Darwin's theory, Theory of evolution and the beak of the finch, Jonathan Weiner, Galapagos study, Magnirostris, Endler, Finches, Daphne major
When we imagine the process of evolution, we tend to picture it as an extremely slow, gradual process. It takes millions of years for some frog to change colors and camouflage to its surroundings, and it takes just as long for a fish to improve its structure and achieve the maneuverability necessary to escape its many predators. Often, non-scientists and scientists alike view evolution as a slow and difficult process to measure that one life time is often not nearly enough to measure any significant change in a species. In his book "The Beak of the Finch", Jonathan Weiner disputes this notion and describes a long term research project that involved studying finches in the Galapagos Islands. In the project, headed by Peter and Rosemary Grant, the beaks and other measurements of Darwin's finches are meticulously recorded and compared from year to year. After over two decades of analysis, the results prove to be astounding and remarkably supportive of Darwin's theory.
[...] Evolution had run as fast in the wild as in the greenhouse (Weiner 95). Evidently, finches are not the only species that can evolve quickly and after only a few generations. Natural selection can play a significant role, and it can sometimes act much faster than we might imagine. Another example of quick evolution occurring over only a few generations occurred with the use of pesticides such as DDT on insect and moth populations. This pesticide, as well as other more poisonous ones, were used in an effort to destroy moths and other insects. [...]
[...] On the islands of Daphne Major and other Galapagos islands, evolution within the finches is a quick and constant process. It is never gradual and significant changes can occur after only a few generations. Changes in the environment—especially major disturbances like excessive rain or drought—can alone determine which of the birds will survive and which will die out, a perfect demonstration of natural selection. Excessive rain can result in major increases to the finch population by significantly increasing the food supply, however these populations can quickly crash once the rains stop and the plants begin to die out. [...]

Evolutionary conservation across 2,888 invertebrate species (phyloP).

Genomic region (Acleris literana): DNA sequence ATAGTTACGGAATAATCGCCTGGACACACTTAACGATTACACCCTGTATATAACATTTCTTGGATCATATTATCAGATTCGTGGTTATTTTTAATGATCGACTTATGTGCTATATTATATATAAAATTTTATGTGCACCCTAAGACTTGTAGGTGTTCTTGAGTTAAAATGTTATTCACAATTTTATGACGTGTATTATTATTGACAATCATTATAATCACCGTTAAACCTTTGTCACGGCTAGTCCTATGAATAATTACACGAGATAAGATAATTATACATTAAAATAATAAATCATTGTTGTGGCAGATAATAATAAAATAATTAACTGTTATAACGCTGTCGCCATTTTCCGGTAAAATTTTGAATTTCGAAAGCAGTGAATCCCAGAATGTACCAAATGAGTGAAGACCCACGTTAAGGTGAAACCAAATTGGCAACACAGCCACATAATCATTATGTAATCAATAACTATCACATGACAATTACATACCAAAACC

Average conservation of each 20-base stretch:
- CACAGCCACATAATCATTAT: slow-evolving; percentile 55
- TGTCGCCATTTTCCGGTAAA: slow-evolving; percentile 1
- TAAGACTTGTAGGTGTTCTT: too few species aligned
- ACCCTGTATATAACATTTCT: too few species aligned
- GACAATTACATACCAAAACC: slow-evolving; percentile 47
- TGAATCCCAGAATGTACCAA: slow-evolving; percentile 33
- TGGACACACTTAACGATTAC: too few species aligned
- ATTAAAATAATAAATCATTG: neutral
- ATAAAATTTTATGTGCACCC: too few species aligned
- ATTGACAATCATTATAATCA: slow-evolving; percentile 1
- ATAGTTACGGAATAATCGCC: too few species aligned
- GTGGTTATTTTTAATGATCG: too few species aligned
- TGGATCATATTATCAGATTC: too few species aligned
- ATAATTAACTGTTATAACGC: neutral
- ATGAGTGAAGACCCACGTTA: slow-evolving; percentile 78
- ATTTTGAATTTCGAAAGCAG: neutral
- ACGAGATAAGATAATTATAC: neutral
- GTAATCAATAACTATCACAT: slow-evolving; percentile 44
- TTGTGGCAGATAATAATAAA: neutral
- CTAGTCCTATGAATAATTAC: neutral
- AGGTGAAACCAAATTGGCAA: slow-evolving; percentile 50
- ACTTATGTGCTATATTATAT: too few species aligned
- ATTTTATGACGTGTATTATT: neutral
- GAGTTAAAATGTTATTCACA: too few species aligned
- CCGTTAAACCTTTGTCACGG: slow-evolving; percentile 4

[...] The insects, however, grew resistant to the poison because some of the insects within the population would not be vulnerable, and they would pass on this trait to their offspring. It made no difference what kind of poison was used and what dosage was sprayed because the result was always the same—in the short term the insects would begin to die out, but they would come back quickly with complete resistance to the chemical being used to destroy them. Weiner describes to us some of the quick evolutionary changes that have occurred within the insects: Flying scale insects have evolved resistance to buquinolate in only six generations. [...]
[...] The females were choosing the very features that had allowed the birds to pull through those hard times (Weiner 87). Although it may seem like such finches would always have an advantage given their large size and ability to crack any seed, this could not be further from the truth. In other instances, these same Magnirostris finches may be starving because large seeds may be unavailable and small seeds may not be enough to satisfy their diet. In such a case, cactus finches, which are significantly smaller, would have the advantage and they would be the ones attracting the mates. [...]
[...] In order to win a debate, one must have adequate knowledge of the opponent's argument. To argue in favor of evolution and against Intelligent Design, it is important to have a real understanding of Intelligent Design as more than just the idea that an “Intelligent Designer” made all the organisms perfectly suited for their environment. When both sides of the debate absorb this information and contest their viewpoints in a professional manner, a fruitful discussion can be had, and evolutionary theory will clearly prove the winner. [...]
using our reader.